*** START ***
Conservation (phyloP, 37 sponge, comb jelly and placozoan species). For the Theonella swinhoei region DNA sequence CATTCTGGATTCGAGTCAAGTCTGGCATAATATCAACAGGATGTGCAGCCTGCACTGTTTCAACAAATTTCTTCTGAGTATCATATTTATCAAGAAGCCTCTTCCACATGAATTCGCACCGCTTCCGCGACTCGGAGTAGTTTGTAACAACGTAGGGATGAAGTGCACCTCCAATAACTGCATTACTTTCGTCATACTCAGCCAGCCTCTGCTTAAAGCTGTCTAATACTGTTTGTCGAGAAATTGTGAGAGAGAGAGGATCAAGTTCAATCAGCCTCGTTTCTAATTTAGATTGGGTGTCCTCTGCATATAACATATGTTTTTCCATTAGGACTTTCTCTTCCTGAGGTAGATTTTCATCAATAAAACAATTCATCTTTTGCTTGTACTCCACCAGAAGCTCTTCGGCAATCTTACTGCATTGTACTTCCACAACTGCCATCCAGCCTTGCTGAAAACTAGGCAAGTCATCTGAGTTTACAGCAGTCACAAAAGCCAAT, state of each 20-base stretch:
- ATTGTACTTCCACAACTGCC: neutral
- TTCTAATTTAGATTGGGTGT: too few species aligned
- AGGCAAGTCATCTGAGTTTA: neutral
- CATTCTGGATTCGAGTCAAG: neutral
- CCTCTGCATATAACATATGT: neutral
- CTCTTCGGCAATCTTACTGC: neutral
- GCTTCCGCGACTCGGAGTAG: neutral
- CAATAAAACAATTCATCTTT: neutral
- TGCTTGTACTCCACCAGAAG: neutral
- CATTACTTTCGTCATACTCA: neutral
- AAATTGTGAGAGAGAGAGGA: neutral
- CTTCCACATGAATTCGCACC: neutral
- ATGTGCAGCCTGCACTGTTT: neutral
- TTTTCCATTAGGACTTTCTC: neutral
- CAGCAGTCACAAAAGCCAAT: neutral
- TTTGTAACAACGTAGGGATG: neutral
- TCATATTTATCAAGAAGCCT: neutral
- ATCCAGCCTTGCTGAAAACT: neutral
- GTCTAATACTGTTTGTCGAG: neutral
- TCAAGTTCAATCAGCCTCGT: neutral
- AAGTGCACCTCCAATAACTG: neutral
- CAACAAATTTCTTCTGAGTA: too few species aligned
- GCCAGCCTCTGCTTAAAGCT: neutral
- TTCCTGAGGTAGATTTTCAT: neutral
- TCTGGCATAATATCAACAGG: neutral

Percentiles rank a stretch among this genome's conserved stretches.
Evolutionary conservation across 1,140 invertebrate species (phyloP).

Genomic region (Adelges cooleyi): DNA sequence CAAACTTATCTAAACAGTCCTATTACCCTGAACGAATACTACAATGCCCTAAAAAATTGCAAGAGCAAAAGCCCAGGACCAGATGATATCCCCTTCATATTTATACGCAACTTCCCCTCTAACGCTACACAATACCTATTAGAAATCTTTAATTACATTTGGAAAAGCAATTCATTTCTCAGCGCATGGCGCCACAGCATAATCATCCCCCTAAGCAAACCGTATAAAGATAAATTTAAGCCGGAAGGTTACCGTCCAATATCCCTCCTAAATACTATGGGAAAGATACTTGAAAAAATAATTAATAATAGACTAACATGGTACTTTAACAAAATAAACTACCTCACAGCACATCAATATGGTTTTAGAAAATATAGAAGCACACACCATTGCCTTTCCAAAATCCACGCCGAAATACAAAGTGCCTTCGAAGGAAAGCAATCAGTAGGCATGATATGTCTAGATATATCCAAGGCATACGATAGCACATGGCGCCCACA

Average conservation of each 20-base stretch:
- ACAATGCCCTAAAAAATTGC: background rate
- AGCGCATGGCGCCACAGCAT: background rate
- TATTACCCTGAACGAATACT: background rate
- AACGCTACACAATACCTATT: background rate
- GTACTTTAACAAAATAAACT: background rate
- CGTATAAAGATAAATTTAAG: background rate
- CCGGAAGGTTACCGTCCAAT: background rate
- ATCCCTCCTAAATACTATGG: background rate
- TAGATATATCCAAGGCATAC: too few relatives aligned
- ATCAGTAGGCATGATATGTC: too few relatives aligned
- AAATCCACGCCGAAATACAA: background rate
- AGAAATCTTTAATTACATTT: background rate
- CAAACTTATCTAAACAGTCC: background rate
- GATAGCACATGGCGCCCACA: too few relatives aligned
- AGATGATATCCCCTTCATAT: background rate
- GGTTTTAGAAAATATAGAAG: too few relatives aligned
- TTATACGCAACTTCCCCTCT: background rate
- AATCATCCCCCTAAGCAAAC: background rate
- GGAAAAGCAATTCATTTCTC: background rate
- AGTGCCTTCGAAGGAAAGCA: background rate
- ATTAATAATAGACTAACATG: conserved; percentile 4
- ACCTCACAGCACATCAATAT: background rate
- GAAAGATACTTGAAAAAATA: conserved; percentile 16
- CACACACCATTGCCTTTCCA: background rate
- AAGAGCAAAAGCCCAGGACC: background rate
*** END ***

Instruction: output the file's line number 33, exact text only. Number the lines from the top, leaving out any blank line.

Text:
- TATTACCCTGAACGAATACT: background rate